I was leaving a restaurant several years ago, and as I was exiting, three men in suits stood aside to let me pass. All three sported guns and LAPD badges at their hips. The one who held the door looked like actor Peter Dobson, and he had the unmitigated gall to stand there, sans jacket, showing his ‘piece’ to God and country. I considered going back inside and robbing the place, just to see what they would do. Instead, I thanked them, then took to the bed for the remainder of the day. This Peter Dobson look-alike ended up in my detective novel, Testarossa, as Detective Mark Gonzales.

    I love a man in a uniform, but as a woman, a man in a suit with a gun at his side provokes a visceral response in me that is indescribable. As a writer, I can make these gentlemen do my bidding. In real life, all I got was the door held open.

    Great post, Lee, as always.

  8. Jordan
    Jordan says:

    lol, GREAT post! I’m kinda surprised that uniforms come in the sizes they must to fit the officers in those pics. Oiy!

    But thanks for that wakeup call. You know though, I once went to a talk about local gangs and the detective who did the talking was wearing jeans and a sweatshirt, but he wasn’t overweight. Quite good looking, if I say so myself. lol.

    Thankfully, the detectives in my novel get involved in the action because they accidentally walk into it, or they got called to a scene by a victim they’d previously talked to, so nothing too bass-akwards there. Although they did *gulp* get a day off right before the novel starts. lol.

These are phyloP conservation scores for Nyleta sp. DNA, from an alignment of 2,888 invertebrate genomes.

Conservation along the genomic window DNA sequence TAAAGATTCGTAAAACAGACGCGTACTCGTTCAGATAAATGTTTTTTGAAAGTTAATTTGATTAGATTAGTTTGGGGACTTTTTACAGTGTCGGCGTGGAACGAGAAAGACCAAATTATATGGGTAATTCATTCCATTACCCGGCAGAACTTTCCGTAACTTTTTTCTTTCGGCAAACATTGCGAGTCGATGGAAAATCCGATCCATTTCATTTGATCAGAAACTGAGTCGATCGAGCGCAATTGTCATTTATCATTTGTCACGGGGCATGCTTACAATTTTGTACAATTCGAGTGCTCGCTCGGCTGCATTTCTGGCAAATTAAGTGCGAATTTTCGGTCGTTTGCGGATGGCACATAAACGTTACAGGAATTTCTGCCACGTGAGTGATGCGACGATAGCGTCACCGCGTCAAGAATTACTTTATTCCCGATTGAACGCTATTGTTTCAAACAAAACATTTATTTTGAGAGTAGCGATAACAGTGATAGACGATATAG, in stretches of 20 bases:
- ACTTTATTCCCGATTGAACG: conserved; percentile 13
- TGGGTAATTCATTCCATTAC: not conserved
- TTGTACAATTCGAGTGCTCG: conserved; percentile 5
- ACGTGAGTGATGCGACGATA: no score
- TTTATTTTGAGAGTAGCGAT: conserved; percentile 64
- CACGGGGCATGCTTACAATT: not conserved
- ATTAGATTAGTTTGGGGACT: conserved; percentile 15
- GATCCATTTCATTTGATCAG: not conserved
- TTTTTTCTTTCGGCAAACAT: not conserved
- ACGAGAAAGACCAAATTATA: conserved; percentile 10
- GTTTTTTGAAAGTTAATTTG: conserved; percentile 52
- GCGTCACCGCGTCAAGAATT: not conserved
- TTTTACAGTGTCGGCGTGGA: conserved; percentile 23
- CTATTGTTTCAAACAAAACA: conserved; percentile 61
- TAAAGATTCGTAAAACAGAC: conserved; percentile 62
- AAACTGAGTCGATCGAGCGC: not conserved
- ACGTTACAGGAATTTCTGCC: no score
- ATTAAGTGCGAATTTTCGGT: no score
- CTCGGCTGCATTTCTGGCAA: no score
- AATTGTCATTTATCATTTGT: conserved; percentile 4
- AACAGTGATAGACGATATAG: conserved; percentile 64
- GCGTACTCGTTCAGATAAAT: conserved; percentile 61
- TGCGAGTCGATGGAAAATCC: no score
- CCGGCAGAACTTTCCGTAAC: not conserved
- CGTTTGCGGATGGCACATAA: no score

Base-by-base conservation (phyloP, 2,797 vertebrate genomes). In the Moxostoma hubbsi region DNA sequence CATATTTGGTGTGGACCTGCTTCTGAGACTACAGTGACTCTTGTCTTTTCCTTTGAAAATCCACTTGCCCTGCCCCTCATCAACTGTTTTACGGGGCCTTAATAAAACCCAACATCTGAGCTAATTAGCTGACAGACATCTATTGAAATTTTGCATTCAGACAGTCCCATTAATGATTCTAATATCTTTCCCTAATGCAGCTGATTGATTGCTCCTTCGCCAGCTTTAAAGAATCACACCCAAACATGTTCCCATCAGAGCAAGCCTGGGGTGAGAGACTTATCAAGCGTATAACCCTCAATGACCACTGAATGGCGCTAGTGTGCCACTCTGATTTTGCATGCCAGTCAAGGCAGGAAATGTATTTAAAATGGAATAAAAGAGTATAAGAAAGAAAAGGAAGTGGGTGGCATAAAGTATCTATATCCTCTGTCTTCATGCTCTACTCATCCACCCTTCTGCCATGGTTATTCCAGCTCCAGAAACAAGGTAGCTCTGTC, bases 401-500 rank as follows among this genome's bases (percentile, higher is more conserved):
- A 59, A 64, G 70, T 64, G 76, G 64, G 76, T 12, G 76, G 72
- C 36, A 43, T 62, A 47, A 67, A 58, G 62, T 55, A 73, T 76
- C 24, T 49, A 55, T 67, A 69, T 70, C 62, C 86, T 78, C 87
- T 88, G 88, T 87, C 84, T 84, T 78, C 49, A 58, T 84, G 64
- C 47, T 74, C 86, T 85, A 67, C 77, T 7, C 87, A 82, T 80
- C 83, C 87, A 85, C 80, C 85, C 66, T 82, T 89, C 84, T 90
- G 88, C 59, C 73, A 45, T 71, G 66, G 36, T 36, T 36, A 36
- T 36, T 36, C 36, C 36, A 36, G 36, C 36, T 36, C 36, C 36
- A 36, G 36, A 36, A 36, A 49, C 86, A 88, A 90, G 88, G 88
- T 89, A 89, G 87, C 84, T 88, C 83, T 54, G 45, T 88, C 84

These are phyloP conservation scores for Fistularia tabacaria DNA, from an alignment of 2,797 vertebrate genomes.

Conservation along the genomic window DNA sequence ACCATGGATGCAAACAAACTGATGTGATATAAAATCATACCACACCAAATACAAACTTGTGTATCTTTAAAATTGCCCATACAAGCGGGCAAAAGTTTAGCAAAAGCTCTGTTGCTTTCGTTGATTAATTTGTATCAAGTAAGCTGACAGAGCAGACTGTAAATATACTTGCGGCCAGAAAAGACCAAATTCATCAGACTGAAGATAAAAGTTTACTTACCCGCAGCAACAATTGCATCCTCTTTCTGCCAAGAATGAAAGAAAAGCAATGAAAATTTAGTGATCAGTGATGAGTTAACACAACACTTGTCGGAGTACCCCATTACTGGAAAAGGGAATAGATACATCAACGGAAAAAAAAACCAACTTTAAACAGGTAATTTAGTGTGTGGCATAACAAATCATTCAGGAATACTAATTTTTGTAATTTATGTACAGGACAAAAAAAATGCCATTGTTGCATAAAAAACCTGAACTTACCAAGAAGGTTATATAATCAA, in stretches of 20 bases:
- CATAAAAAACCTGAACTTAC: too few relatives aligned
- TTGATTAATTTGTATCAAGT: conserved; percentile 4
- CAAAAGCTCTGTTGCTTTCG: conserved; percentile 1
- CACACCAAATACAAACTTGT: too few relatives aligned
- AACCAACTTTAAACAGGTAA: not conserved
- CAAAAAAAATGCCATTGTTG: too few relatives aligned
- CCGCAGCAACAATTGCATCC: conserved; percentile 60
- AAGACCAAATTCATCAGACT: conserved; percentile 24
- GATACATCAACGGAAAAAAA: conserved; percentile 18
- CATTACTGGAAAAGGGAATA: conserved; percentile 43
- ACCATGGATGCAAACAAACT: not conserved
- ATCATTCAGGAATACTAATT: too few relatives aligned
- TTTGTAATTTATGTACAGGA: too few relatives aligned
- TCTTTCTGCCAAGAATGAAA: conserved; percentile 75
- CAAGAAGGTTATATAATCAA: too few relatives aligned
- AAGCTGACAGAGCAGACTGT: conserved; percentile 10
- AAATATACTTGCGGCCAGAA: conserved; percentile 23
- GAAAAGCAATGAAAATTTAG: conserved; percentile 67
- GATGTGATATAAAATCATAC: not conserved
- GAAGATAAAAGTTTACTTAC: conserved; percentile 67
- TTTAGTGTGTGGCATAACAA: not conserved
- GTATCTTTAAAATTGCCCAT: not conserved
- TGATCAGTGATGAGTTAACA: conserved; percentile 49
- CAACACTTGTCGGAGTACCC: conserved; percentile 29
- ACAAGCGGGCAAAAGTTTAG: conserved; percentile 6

9. Dave Swords
    Dave Swords says:

    Great post, Lee.

    Uniform patrol is the one thing all officers have in common, because everyone starts there. And it’s a great job, except for the sh…y hours and days off?

  10. Lee Lofland
    Lee Lofland says:

    Thanks for stopping by, everyone.

    Texanne. No, not every department requires a physical fitness test. Unfortunately, after some officers leave the police academy they never see another sit up, push up, or mile run. Then, when the day arrives that they get into a serious fight-for-your-life physical altercation, well, the results aren’t always favorable.

  11. Texanne
    Texanne says:

    I got a kick out of this, too. As I was reading the bit about the patrol officer’s day, I thought, “Except for the cool hardware, this sounds about like a day in the life of a mom of a teen-aged kid in the Los Angeles Unified (?!) School (?!) District.” Second thought removed the qualifier “teen-aged.”

    Just realizing that I know nothing at all, I mean nothing, about the PD in my little town. Well, I don’t write about this town, so, …. yeah, you’re right. A citizen should know something about his own city government.

    Out of curiosity–those hefty patrol officers–what department do they work for? Don’t they have fitness tests every quarter?

  12. Carol Ann Erhardt
    Carol Ann Erhardt says:

    LOL!!! I’m still laughing. What a great play on words with pics. I agree that the most action is seen with patrol officers. I think that’s the direction I’ll take for my next wip.

  13. Donnell Bell
    Donnell Bell says:

    Hi, Lee: Great post! I’m a huge fan of police officers on patrol. You’re absolutely right (as if there was any doubt). Police officers are the first line of defense, and the gatekeepers to the public, if you will. On one ridealong I went on with the CSPD, the police officers went out and shoveled an old man’s walk so his sister who was in a walker could get to her car.

    Hero material? I sure think so.